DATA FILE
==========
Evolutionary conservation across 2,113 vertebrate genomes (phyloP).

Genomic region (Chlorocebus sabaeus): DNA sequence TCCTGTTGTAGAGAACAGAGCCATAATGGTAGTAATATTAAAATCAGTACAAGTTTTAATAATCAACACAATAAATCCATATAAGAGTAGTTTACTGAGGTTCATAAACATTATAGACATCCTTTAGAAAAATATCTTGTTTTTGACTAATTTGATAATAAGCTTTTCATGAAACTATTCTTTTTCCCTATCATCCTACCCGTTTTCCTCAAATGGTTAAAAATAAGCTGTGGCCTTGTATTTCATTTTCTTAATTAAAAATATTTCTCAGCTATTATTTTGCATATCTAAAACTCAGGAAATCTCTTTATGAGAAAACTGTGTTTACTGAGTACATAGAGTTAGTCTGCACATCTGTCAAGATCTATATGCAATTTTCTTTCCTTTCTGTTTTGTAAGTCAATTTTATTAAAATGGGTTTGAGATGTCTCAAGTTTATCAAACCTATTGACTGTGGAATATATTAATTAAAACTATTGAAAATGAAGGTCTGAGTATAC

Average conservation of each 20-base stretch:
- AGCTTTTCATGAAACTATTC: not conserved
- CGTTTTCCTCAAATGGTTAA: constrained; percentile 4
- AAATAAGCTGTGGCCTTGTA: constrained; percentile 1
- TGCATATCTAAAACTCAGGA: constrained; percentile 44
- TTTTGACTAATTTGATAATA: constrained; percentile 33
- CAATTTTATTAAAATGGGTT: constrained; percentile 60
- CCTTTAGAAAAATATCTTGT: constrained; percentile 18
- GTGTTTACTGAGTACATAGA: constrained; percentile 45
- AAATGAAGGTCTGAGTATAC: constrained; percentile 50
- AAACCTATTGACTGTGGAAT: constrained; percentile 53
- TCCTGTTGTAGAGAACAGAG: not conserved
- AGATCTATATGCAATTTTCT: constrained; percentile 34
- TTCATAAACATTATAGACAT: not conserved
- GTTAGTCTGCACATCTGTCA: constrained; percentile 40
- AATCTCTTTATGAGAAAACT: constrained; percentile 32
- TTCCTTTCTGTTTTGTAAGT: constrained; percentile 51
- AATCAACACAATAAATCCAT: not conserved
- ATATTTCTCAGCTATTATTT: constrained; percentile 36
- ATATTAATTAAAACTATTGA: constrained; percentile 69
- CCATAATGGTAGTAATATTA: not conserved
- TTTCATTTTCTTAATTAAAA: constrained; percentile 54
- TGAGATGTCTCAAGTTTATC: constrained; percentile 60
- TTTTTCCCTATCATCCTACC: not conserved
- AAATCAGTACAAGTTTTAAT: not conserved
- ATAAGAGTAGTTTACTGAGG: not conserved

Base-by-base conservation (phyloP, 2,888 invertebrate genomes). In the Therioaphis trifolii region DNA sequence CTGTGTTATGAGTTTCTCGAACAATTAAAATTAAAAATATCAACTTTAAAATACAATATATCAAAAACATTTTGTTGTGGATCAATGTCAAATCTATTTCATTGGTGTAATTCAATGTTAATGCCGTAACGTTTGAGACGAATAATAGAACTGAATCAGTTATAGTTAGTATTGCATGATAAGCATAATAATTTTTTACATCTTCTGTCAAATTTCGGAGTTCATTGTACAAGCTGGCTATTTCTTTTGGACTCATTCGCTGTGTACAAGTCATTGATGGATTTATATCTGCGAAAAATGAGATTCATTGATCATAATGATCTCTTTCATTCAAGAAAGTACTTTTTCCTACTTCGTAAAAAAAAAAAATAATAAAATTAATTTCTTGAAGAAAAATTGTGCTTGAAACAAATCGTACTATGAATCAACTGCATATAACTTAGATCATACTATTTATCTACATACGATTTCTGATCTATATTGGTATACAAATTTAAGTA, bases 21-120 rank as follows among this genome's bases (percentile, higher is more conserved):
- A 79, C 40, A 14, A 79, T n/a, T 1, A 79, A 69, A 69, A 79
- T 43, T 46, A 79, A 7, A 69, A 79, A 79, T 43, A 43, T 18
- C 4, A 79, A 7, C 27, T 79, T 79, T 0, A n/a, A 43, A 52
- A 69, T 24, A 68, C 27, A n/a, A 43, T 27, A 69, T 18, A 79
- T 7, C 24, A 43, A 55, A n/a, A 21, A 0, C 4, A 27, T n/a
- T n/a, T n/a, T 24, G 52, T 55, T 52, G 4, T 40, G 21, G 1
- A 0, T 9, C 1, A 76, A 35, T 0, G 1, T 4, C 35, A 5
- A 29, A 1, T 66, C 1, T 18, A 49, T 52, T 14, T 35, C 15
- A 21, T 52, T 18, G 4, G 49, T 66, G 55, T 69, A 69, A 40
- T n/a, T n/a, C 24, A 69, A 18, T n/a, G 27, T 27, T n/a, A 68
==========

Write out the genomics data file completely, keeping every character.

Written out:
Evolutionary conservation across 2,113 vertebrate genomes (phyloP).

Genomic region (Chlorocebus sabaeus): DNA sequence TCCTGTTGTAGAGAACAGAGCCATAATGGTAGTAATATTAAAATCAGTACAAGTTTTAATAATCAACACAATAAATCCATATAAGAGTAGTTTACTGAGGTTCATAAACATTATAGACATCCTTTAGAAAAATATCTTGTTTTTGACTAATTTGATAATAAGCTTTTCATGAAACTATTCTTTTTCCCTATCATCCTACCCGTTTTCCTCAAATGGTTAAAAATAAGCTGTGGCCTTGTATTTCATTTTCTTAATTAAAAATATTTCTCAGCTATTATTTTGCATATCTAAAACTCAGGAAATCTCTTTATGAGAAAACTGTGTTTACTGAGTACATAGAGTTAGTCTGCACATCTGTCAAGATCTATATGCAATTTTCTTTCCTTTCTGTTTTGTAAGTCAATTTTATTAAAATGGGTTTGAGATGTCTCAAGTTTATCAAACCTATTGACTGTGGAATATATTAATTAAAACTATTGAAAATGAAGGTCTGAGTATAC

Average conservation of each 20-base stretch:
- AGCTTTTCATGAAACTATTC: not conserved
- CGTTTTCCTCAAATGGTTAA: constrained; percentile 4
- AAATAAGCTGTGGCCTTGTA: constrained; percentile 1
- TGCATATCTAAAACTCAGGA: constrained; percentile 44
- TTTTGACTAATTTGATAATA: constrained; percentile 33
- CAATTTTATTAAAATGGGTT: constrained; percentile 60
- CCTTTAGAAAAATATCTTGT: constrained; percentile 18
- GTGTTTACTGAGTACATAGA: constrained; percentile 45
- AAATGAAGGTCTGAGTATAC: constrained; percentile 50
- AAACCTATTGACTGTGGAAT: constrained; percentile 53
- TCCTGTTGTAGAGAACAGAG: not conserved
- AGATCTATATGCAATTTTCT: constrained; percentile 34
- TTCATAAACATTATAGACAT: not conserved
- GTTAGTCTGCACATCTGTCA: constrained; percentile 40
- AATCTCTTTATGAGAAAACT: constrained; percentile 32
- TTCCTTTCTGTTTTGTAAGT: constrained; percentile 51
- AATCAACACAATAAATCCAT: not conserved
- ATATTTCTCAGCTATTATTT: constrained; percentile 36
- ATATTAATTAAAACTATTGA: constrained; percentile 69
- CCATAATGGTAGTAATATTA: not conserved
- TTTCATTTTCTTAATTAAAA: constrained; percentile 54
- TGAGATGTCTCAAGTTTATC: constrained; percentile 60
- TTTTTCCCTATCATCCTACC: not conserved
- AAATCAGTACAAGTTTTAAT: not conserved
- ATAAGAGTAGTTTACTGAGG: not conserved

Base-by-base conservation (phyloP, 2,888 invertebrate genomes). In the Therioaphis trifolii region DNA sequence CTGTGTTATGAGTTTCTCGAACAATTAAAATTAAAAATATCAACTTTAAAATACAATATATCAAAAACATTTTGTTGTGGATCAATGTCAAATCTATTTCATTGGTGTAATTCAATGTTAATGCCGTAACGTTTGAGACGAATAATAGAACTGAATCAGTTATAGTTAGTATTGCATGATAAGCATAATAATTTTTTACATCTTCTGTCAAATTTCGGAGTTCATTGTACAAGCTGGCTATTTCTTTTGGACTCATTCGCTGTGTACAAGTCATTGATGGATTTATATCTGCGAAAAATGAGATTCATTGATCATAATGATCTCTTTCATTCAAGAAAGTACTTTTTCCTACTTCGTAAAAAAAAAAAATAATAAAATTAATTTCTTGAAGAAAAATTGTGCTTGAAACAAATCGTACTATGAATCAACTGCATATAACTTAGATCATACTATTTATCTACATACGATTTCTGATCTATATTGGTATACAAATTTAAGTA, bases 21-120 rank as follows among this genome's bases (percentile, higher is more conserved):
- A 79, C 40, A 14, A 79, T n/a, T 1, A 79, A 69, A 69, A 79
- T 43, T 46, A 79, A 7, A 69, A 79, A 79, T 43, A 43, T 18
- C 4, A 79, A 7, C 27, T 79, T 79, T 0, A n/a, A 43, A 52
- A 69, T 24, A 68, C 27, A n/a, A 43, T 27, A 69, T 18, A 79
- T 7, C 24, A 43, A 55, A n/a, A 21, A 0, C 4, A 27, T n/a
- T n/a, T n/a, T 24, G 52, T 55, T 52, G 4, T 40, G 21, G 1
- A 0, T 9, C 1, A 76, A 35, T 0, G 1, T 4, C 35, A 5
- A 29, A 1, T 66, C 1, T 18, A 49, T 52, T 14, T 35, C 15
- A 21, T 52, T 18, G 4, G 49, T 66, G 55, T 69, A 69, A 40
- T n/a, T n/a, C 24, A 69, A 18, T n/a, G 27, T 27, T n/a, A 68